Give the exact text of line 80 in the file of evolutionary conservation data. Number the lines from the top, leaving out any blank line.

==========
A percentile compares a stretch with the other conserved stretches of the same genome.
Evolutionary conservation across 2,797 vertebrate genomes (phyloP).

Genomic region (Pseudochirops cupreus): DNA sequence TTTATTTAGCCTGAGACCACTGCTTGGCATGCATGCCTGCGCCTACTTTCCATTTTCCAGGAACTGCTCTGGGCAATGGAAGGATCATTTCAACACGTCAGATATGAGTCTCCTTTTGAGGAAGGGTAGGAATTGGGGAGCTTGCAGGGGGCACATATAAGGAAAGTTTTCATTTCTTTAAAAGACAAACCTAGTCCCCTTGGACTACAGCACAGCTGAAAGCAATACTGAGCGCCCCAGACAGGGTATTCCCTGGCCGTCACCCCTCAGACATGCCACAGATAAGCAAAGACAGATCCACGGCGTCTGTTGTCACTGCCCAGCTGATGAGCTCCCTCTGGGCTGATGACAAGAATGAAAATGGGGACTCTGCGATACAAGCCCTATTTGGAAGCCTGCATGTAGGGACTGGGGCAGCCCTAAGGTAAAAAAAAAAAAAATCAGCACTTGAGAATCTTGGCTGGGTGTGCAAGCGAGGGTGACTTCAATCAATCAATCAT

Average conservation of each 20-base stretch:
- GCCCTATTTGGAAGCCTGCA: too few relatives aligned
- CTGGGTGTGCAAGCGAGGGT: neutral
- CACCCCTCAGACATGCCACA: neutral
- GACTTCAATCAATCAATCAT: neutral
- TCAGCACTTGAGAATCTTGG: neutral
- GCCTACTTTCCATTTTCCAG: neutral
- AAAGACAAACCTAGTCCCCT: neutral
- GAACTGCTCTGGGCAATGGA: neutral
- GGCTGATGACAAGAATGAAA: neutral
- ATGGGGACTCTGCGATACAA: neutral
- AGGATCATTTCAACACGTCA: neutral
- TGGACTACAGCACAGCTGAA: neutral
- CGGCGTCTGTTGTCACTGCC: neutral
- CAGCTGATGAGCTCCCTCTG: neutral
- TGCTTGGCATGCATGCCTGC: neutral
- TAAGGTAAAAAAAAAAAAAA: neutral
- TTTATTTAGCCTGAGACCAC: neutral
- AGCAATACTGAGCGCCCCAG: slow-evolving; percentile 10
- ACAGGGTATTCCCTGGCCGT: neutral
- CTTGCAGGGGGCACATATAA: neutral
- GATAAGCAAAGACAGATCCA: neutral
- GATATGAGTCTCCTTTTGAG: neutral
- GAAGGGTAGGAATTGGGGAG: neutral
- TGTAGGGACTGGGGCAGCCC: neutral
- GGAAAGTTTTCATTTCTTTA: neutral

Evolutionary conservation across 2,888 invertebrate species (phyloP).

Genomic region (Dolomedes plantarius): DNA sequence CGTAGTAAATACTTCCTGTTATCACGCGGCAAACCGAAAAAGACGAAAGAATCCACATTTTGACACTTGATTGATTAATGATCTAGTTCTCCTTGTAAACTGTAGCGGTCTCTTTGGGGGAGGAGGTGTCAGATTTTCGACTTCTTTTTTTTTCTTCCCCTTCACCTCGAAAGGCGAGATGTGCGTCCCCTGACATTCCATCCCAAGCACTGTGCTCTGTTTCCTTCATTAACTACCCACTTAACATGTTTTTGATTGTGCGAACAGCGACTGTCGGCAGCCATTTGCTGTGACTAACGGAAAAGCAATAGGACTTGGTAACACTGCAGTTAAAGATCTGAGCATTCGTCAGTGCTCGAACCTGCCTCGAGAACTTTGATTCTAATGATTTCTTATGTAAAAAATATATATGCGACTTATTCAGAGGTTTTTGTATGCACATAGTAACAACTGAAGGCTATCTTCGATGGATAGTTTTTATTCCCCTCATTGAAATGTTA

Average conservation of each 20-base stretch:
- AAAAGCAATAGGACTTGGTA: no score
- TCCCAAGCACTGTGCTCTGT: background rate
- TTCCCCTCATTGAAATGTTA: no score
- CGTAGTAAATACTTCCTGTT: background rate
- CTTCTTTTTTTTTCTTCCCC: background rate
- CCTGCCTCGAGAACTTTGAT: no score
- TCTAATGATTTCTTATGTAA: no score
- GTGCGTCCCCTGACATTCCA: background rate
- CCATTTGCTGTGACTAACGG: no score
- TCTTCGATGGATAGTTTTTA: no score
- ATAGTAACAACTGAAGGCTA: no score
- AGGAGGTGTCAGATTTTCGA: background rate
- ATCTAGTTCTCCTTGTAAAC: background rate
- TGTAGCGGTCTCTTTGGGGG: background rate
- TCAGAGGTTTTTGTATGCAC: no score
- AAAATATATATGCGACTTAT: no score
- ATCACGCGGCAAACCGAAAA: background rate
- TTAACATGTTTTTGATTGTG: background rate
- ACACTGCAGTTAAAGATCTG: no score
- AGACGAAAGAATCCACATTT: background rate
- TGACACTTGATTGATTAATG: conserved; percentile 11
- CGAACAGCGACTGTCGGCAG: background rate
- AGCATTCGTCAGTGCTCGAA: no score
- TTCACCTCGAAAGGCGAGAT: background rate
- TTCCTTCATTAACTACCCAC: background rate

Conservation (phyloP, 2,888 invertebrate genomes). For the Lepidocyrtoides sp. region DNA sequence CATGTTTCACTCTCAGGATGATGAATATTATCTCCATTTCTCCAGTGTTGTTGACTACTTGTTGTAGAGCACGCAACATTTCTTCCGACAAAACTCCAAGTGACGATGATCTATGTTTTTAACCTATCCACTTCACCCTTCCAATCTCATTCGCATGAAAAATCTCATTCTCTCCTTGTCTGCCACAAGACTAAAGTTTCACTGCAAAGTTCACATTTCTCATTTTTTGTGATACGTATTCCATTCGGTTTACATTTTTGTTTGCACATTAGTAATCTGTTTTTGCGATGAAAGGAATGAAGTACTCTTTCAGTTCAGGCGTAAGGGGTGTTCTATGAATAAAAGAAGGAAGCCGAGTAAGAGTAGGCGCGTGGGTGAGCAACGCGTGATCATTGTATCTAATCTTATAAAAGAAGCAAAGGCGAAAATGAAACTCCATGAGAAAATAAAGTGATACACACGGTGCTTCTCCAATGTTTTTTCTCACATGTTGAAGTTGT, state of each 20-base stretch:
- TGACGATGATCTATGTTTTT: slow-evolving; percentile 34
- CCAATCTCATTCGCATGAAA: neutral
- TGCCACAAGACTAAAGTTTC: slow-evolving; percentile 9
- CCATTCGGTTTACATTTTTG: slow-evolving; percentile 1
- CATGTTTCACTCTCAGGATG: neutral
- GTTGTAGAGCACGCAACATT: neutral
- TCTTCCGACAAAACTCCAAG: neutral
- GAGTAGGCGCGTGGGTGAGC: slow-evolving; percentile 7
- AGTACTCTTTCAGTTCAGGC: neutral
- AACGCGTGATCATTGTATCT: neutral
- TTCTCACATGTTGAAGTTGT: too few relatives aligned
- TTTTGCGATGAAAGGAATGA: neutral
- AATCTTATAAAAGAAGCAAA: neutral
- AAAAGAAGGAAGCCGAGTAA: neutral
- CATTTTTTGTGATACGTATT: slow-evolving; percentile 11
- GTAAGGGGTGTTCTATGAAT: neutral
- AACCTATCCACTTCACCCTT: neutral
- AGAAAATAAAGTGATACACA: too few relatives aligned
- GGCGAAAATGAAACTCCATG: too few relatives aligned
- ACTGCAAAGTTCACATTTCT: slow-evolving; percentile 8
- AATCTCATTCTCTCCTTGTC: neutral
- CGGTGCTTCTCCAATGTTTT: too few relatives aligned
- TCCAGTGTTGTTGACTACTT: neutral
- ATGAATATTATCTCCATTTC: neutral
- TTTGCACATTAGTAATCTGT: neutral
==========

- CGGTGCTTCTCCAATGTTTT: too few relatives aligned